Teaching Parzival in 11th Grade
By Barbara Benson
In a Waldorf school, Wolfram Von Eschenbach’s Parzival is taught in the 11th grade English Literature class. It dovetails nicely with the history classes for 11th graders which cover Rome, Medieval and Renaissance history.
In my own homeschooling with my youngest daughter, I taught this unit in 11th grade English. Part of my English literature class was on American Literature and the other portion included literature that worked in with my main lesson for her in World History. I was a bit concerned about my youngest being uninterested in the book since she is my practical athlete, the one who is considering an accounting major for college. I remember she would fall asleep when I read Arthurian legends to both girls at bedtime in their elementary years! I should not have worried, she actually loved the book ( and she liked selected Canterbury Tales too).
A great resource for all high school English classes is the free online ebook at waldorflibrary.org , Life Lessons- Reaching Teenagers Through Literature by David Sloane. He has an excellent section on 11th grade which includes the chapter ,”Parzival: The Quest within the Question”. I highly recommend this as a teaching resource and liked his explanation of why the book is timely for today’s teenagers:
” …Parzival may be set in a medieval world of knights and castles, but it is a remarkably prescient and contemporary tale about the striving of human beings to bring spiritual values to life on earth in the modern age.” (99)
Parzival’s quest for wholeness as a human and spiritual being involves dealing with doubt, suffering, and lonely isolation from his beloved until he develops the capacity for compassion and moral fiber that allows him to care for and ask the right questions of humanity. He also learns deep lessons of kinship from both Feirefiz and Gawain. As Sloane notes, teens are often very self absorbed in 11th grade, but the message of Parzival “suggests that our greatest destiny moments cannot be accomplished by or for ourselves. We must bring our brothers and sisters with us.”(112)
There are many ways to teach this great work of literature. The approach I used after our discussion of the time period and the work itself was to have her answer weekly questions about chapters and themes in the book, followed by a mid-book test and a final test, both of which were open book.
One of the themes that I used throughout some of the classic books I taught in high school was to consider Parzival in light of the archetypal hero’s quest as enunciated by Joseph Campbell. One example of the outline of the hero’s journey currently available online is http://changingminds.org/disciplines/storytelling/plots/hero_journey/hero_journey.htm.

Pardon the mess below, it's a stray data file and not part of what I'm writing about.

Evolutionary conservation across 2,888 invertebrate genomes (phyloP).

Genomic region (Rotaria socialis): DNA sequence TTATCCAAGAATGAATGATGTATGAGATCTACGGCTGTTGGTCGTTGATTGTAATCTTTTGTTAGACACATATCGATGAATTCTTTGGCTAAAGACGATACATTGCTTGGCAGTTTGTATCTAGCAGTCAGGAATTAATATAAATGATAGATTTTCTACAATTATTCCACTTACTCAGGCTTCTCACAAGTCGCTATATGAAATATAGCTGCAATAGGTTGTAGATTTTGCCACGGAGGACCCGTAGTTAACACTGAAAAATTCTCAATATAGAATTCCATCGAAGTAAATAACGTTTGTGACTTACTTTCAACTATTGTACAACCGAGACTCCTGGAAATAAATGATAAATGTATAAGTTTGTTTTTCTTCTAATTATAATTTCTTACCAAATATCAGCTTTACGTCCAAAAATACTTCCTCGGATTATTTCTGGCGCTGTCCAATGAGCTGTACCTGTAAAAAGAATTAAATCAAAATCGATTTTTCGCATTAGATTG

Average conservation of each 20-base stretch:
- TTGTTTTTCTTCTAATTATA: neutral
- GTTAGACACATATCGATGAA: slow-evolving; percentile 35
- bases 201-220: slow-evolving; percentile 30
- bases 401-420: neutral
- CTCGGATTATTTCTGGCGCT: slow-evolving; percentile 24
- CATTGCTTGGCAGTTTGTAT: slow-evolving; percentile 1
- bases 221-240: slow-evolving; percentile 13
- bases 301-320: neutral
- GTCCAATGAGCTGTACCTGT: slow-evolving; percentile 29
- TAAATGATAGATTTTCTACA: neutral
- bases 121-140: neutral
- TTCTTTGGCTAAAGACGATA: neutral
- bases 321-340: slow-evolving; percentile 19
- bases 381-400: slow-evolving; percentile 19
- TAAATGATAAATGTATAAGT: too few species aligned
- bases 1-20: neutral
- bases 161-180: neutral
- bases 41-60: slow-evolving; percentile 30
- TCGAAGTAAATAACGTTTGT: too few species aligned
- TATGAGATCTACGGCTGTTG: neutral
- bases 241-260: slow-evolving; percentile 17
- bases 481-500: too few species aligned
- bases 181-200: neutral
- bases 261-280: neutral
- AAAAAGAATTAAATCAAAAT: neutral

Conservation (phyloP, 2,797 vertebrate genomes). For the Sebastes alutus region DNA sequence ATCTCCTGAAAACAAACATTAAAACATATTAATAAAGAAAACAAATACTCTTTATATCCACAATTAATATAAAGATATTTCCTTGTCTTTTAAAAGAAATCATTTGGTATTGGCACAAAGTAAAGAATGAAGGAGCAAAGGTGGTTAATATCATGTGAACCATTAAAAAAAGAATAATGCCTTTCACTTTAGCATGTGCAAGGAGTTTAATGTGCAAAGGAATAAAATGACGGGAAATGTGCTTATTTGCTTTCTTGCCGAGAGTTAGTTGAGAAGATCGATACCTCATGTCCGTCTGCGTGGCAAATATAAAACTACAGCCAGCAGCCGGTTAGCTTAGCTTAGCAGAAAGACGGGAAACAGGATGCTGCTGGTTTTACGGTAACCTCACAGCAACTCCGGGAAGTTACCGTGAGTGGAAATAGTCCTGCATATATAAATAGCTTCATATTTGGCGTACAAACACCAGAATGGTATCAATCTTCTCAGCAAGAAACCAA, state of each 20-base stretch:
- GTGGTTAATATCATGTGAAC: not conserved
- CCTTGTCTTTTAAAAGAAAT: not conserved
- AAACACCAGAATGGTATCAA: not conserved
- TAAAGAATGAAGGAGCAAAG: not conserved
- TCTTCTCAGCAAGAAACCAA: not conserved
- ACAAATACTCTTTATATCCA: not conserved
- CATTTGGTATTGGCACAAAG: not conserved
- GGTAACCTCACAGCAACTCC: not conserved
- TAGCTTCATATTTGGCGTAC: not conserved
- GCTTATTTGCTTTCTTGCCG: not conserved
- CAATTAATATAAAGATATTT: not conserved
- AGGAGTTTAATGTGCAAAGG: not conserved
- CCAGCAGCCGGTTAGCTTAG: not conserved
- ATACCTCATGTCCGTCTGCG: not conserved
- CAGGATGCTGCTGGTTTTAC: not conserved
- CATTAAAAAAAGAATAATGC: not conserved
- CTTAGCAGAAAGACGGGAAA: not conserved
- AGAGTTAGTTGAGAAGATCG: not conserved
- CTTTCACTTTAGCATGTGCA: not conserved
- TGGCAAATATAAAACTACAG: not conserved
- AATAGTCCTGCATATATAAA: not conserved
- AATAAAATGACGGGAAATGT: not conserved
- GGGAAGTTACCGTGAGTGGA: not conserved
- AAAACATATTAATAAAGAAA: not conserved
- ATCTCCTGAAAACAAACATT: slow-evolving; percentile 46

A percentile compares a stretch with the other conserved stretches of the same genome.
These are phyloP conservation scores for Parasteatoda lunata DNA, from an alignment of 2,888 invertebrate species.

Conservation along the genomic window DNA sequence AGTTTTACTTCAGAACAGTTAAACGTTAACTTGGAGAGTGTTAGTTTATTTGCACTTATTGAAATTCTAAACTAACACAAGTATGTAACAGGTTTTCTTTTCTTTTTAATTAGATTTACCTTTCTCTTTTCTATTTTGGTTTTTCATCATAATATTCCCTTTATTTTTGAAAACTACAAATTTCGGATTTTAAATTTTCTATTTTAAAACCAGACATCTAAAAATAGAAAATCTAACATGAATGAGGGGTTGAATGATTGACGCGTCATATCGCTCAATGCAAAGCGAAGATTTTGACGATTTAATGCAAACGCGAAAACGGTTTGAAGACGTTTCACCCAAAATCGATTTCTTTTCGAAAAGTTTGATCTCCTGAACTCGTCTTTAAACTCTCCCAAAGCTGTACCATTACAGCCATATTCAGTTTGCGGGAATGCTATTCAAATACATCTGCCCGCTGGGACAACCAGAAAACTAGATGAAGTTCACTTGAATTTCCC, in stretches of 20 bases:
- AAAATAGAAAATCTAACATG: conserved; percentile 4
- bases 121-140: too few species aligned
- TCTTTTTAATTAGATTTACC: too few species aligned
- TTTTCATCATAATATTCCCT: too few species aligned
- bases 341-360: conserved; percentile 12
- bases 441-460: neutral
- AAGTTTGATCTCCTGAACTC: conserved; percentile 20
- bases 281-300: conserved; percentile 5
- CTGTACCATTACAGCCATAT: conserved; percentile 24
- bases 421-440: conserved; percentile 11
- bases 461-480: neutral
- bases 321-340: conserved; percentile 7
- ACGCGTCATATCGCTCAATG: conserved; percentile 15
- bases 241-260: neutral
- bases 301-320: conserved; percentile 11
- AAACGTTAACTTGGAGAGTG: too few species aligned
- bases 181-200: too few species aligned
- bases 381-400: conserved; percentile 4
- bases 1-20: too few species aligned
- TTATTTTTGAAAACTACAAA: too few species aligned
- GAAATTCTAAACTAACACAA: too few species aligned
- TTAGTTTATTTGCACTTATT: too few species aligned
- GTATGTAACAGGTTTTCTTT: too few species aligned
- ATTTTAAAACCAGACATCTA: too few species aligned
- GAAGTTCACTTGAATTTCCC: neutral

Earlier in high school we had applied the stages of the hero’s quest or journey to both Gilgamesh and The Odyssey. Her final essay for this unit was to write a 3-5 page essay on the following question:
“Campbell considered Parzival one of the greatest works of the European Middle Ages and a monument to love, “perhaps the very greatest love story of all time.” In the first page of your essay, please discuss why you think such a famous interpreter of myths and legends said this about the book. On the second page, please answer how you think Parzival follows Campbell’s steps of the hero’s journey. If you wish, you can compare this hero story to your earlier reading of Gilgamesh for extra credit.”
My daughter wrote an excellent essay. She was impressed by the faithfulness and devotion of Parzival and Conwiramurs . Here is a sample portion from her essay to show how the love story inspired her:
” What makes this love story so strong is the fact that their faithfulness and devotion lasted despite their separation during the quest. This is very significant because Parzival had every opportunity to act differently. Several other knights exemplified a lack of virtue or faithfulness. Parzival’s own father Gahmuret, for instance, was unable to commit to either of his wives and ended up leaving them both while they were pregnant. The noble love that Parzival demonstrates with Condwiramurs is the vital difference between a knight with honest values and a knight without them. In Parzival’s joust with Feirefiz, Feirefiz is confident and boastful that he will beat Parzival, “unless he thinks of love” (386), proving that Parzival’s true affection for his wife will overshadow any other incentive. Parzival’s motivation by this noble love is the natural impulse that was also required for Parzival to become lord of the Grail.”
I think there are definitely great themes for today’s teenagers in Parzival and I wish you success on your homeschooling journey through this wonderful book.